This mishnah deals with the distinction between commandments obligatory for men and those obligatory for women. The mishnah can be divided into two subjects: 1) mutual obligations between parents and children; 2) general commandments both negative and positive. It is not entirely clear why this mishnah is in this chapter. Inside my commentary, I have not delved into the ramifications of these rules in our day, when many women wish to be more involved in Jewish ritual life.
This refers to obligations that the father has in raising his son. They include circumcising him, redeeming him from a priest if the son is a first-born, teaching him Torah, teaching him a profession and finding him a wife. The father and not the mother is responsible to fulfill these commandments.
When it comes to obligations that a child has to his/her parent both men and women are obligated, and they are obligated equally to both their mother and father. This includes fear and respect. According to the rabbis respect means providing financially for the parent in his/her old age.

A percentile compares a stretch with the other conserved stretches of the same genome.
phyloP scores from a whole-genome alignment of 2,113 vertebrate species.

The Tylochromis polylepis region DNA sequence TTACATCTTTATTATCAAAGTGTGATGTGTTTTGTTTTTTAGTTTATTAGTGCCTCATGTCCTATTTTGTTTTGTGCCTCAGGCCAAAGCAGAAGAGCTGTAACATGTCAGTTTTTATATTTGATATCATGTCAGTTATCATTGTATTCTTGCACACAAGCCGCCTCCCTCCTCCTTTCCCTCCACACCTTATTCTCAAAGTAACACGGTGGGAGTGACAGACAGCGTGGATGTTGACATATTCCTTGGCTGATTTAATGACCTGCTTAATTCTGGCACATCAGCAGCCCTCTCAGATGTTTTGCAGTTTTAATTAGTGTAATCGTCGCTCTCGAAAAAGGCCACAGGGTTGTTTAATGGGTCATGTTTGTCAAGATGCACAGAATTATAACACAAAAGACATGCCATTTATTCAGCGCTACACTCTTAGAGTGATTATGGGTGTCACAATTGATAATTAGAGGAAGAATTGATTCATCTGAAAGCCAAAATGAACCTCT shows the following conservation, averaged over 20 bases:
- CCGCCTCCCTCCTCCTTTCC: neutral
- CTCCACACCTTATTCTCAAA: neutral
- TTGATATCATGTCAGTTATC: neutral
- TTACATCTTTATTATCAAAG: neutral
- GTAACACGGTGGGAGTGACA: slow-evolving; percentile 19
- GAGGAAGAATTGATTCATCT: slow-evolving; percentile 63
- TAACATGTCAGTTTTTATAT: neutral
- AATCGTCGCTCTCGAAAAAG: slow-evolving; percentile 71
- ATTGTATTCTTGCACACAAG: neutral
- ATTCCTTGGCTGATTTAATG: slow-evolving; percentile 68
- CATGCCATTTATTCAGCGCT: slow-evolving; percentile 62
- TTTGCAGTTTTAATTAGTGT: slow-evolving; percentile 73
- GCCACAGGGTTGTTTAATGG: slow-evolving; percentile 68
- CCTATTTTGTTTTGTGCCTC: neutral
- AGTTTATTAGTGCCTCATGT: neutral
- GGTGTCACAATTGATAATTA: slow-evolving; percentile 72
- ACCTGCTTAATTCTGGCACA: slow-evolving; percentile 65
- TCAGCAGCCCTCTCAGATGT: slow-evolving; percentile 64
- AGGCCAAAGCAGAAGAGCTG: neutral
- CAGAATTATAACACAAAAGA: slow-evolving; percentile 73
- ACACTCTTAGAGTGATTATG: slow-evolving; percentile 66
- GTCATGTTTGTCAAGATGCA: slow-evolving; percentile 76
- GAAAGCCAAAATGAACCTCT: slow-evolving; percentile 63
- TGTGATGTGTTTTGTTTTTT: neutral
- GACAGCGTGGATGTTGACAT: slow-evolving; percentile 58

Only men are obligated in positive time-bound commandments. This includes the reading of the Shema, blowing the shofar, sitting in the Sukkah and several other commandments. Note that the mishnah does not state that women are forbidden from fulfilling these commandments—it says only that they are not obligated to do so.
Positive commandments which are not time-bound are obligatory upon both men and women. This would include mitzvoth such as mezuzah, charity and returning lost objects.